2 Low-Cost Index ETFs for Beginner Investors

Index ETFs are a great choice for novice investors, eliminating stress and bad investment habits.

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For beginner investors, passive investing using exchange-traded funds (ETFs), can be a less stressful and more hands-off alternative to stock picking. Investing passively using ETFs also eliminates bad investing habits like panic-selling or chasing “hot” stocks.

A great option is the index fund, which tracks a diversified portfolio of stocks selected according to preset rules. Today, I’ll be reviewing two low-cost ETFs from Vanguard and iShares that investors can count on as the core of their long-term investment portfolios.

Vanguard S&P 500 Index ETF

A high-risk, high-reward index favoured by many investors is the S&P 500 Index. The S&P 500 tracks 500 large-cap U.S. equities. It’s regarded as a benchmark for U.S. stock market performance by retail and institutional investors alike, and has returned a 10% annualized since 1957 with dividends reinvested. Even Warren Buffet endorses it, having selected it as the investment of choice for his sprawling estate.

Canadian investors can buy the Vanguard S&P 500 Index ETF (TSX:VFV). With $6.5 billion in assets under management (AUM), VFV is the most popular S&P 500 ETF listed on Canadian exchanges, and for good reason too. The ETF is very cheap, with a management expense ratio (MER) of just 0.08%. This works out to around $8 in annual fees for a $10,000 investment.

iShares S&P/TSX 60 Index ETF

Canadians who want to invest in the domestic stock market can do so via the S&P/TSX 60 Index, which can be thought of as the Canadian S&P 500. This index is comprised of 60 large cap, blue-chip Canadian stocks from mostly the financial and energy sectors. Like the S&P 500, it’s regarded as a benchmark for Canadian stock market performance by retail and institutional investors alike.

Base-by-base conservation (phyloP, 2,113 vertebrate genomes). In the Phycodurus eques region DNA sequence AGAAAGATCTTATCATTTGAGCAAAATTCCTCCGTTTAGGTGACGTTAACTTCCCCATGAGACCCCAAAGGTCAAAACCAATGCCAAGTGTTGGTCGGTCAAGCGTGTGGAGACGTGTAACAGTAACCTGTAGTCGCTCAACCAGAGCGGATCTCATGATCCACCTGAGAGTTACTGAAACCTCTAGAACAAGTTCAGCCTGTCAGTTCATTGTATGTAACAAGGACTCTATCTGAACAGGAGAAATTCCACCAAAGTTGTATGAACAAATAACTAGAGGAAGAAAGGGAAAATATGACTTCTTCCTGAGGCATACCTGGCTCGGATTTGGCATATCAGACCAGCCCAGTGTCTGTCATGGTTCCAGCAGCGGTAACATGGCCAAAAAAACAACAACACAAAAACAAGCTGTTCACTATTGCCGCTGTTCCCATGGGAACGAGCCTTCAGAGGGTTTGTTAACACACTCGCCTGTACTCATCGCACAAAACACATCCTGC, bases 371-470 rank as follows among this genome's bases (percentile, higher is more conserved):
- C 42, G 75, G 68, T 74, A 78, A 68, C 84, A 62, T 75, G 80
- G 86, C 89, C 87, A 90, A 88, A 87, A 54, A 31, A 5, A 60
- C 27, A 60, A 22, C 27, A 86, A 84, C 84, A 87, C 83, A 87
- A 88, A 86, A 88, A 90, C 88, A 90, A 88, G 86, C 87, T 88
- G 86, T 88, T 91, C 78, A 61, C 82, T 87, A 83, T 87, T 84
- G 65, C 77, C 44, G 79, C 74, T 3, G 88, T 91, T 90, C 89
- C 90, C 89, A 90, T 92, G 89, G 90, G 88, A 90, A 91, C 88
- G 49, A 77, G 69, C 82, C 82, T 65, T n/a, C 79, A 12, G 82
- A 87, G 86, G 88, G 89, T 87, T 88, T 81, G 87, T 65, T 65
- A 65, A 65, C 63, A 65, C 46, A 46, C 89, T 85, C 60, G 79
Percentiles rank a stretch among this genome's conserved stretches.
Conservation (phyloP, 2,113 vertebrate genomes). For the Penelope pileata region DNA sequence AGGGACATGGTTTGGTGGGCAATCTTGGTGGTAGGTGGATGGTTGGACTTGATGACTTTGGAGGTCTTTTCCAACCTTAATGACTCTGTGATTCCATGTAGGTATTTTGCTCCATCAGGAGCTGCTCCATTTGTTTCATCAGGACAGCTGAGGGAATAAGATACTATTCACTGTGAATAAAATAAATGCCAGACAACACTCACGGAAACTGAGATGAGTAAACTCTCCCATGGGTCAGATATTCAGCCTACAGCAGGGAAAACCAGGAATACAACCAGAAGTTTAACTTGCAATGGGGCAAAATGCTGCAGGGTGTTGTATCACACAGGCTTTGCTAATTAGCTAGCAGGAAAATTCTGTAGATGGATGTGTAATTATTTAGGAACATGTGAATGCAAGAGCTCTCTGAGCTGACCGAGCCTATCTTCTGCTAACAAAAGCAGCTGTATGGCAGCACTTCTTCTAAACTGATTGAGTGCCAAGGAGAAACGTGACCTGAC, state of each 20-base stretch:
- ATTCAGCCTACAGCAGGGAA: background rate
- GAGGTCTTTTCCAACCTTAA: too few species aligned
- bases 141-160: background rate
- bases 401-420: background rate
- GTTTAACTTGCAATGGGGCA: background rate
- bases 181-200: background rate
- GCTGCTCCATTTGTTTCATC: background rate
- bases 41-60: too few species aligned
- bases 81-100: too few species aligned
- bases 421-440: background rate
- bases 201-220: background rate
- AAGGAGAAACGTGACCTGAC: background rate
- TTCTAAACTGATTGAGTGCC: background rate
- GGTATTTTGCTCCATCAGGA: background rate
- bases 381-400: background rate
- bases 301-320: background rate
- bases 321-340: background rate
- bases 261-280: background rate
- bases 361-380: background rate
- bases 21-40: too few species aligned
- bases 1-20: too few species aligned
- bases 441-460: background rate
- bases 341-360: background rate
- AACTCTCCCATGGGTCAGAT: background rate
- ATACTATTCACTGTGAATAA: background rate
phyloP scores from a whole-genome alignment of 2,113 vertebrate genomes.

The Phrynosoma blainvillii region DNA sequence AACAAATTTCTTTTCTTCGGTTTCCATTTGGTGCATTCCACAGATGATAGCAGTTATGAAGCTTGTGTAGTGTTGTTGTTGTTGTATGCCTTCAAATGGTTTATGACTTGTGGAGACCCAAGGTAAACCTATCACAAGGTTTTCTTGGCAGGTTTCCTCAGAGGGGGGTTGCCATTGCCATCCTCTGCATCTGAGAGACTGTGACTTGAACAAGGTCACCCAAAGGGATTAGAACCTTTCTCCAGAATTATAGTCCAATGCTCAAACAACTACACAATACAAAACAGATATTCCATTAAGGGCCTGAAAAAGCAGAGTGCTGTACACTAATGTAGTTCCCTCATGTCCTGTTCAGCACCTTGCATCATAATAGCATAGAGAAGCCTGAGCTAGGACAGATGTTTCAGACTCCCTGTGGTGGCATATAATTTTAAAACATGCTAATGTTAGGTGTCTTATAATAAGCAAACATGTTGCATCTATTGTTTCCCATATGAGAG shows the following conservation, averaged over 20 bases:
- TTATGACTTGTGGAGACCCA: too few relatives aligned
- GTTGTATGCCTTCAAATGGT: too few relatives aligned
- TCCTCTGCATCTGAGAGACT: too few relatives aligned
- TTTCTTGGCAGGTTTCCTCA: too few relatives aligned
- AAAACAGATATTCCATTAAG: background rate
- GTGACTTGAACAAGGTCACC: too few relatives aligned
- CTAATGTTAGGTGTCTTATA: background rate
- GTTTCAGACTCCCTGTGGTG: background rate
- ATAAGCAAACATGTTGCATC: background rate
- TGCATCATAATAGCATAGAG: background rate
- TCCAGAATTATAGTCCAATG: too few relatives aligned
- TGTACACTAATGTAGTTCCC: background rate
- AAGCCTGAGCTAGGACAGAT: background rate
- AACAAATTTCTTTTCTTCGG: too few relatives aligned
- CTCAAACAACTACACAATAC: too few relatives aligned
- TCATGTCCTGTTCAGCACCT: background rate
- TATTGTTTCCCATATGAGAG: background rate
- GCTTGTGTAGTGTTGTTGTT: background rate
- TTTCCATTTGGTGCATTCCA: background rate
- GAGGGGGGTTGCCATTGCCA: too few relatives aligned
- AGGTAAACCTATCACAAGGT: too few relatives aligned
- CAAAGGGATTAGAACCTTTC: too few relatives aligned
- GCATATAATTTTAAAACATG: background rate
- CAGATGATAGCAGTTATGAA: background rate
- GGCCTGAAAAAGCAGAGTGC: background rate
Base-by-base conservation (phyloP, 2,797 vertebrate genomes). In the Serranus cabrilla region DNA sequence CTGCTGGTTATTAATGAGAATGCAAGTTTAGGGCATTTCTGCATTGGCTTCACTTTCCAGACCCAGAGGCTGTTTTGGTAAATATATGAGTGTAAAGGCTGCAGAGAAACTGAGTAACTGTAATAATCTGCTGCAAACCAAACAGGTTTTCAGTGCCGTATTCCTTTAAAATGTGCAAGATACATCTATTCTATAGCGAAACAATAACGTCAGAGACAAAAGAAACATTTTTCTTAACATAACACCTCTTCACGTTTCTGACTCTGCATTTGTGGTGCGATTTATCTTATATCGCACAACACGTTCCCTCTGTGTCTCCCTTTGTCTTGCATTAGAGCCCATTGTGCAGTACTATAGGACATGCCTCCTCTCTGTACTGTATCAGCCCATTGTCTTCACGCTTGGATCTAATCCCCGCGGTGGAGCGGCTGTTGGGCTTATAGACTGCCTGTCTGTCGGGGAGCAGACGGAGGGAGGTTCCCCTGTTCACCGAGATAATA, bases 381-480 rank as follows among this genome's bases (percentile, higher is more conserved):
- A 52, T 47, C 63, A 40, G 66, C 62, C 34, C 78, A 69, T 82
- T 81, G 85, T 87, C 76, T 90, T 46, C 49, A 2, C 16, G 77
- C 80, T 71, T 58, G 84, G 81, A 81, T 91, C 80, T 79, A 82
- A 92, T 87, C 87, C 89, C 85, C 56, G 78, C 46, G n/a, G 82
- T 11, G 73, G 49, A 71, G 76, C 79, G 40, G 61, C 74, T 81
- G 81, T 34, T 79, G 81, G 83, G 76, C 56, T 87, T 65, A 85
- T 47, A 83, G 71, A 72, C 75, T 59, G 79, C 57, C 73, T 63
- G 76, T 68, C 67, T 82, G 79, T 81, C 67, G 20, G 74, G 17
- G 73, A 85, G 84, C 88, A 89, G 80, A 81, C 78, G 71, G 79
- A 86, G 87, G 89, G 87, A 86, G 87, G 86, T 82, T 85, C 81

A great option here is the iShares S&P/TSX 60 Index ETF (TSX:XIU). XIU has a massive $11 billion assets under management (AUM), making it the most popular Canadian ETF of all time. In fact, XIU was the first ever Canadian ETF to debut way back on September 28th, 1999. The ETF is relatively cheap, with a management expense ratio (MER) of 0.20%, or $20 in annual fees for a $10,000 investment.

The Foolish takeaway

Regardless of your final choice, both VFV and XIU are fantastic low-cost, simple investments. For beginners, either ETF is a great choice for getting your feet wet while you research stocks to pick. For extra diversification, buying both ETFs could be a great way to mitigate risk if the U.S. or Canadian market performs poorly. Either way, if you decide to buy, it’s a good idea to make consistent deposits, reinvest dividends, and stay the course when the markets get rocky!

This article represents the opinion of the writer, who may disagree with the “official” recommendation position of a Motley Fool premium service or advisor. We’re Motley! Questioning an investing thesis — even one of our own — helps us all think critically about investing and make decisions that help us become smarter, happier, and richer, so we sometimes publish articles that may not be in line with recommendations, rankings or other content.

Fool contributor Tony Dong has no position in any of the stocks mentioned. The Motley Fool has no position in any of the stocks mentioned.

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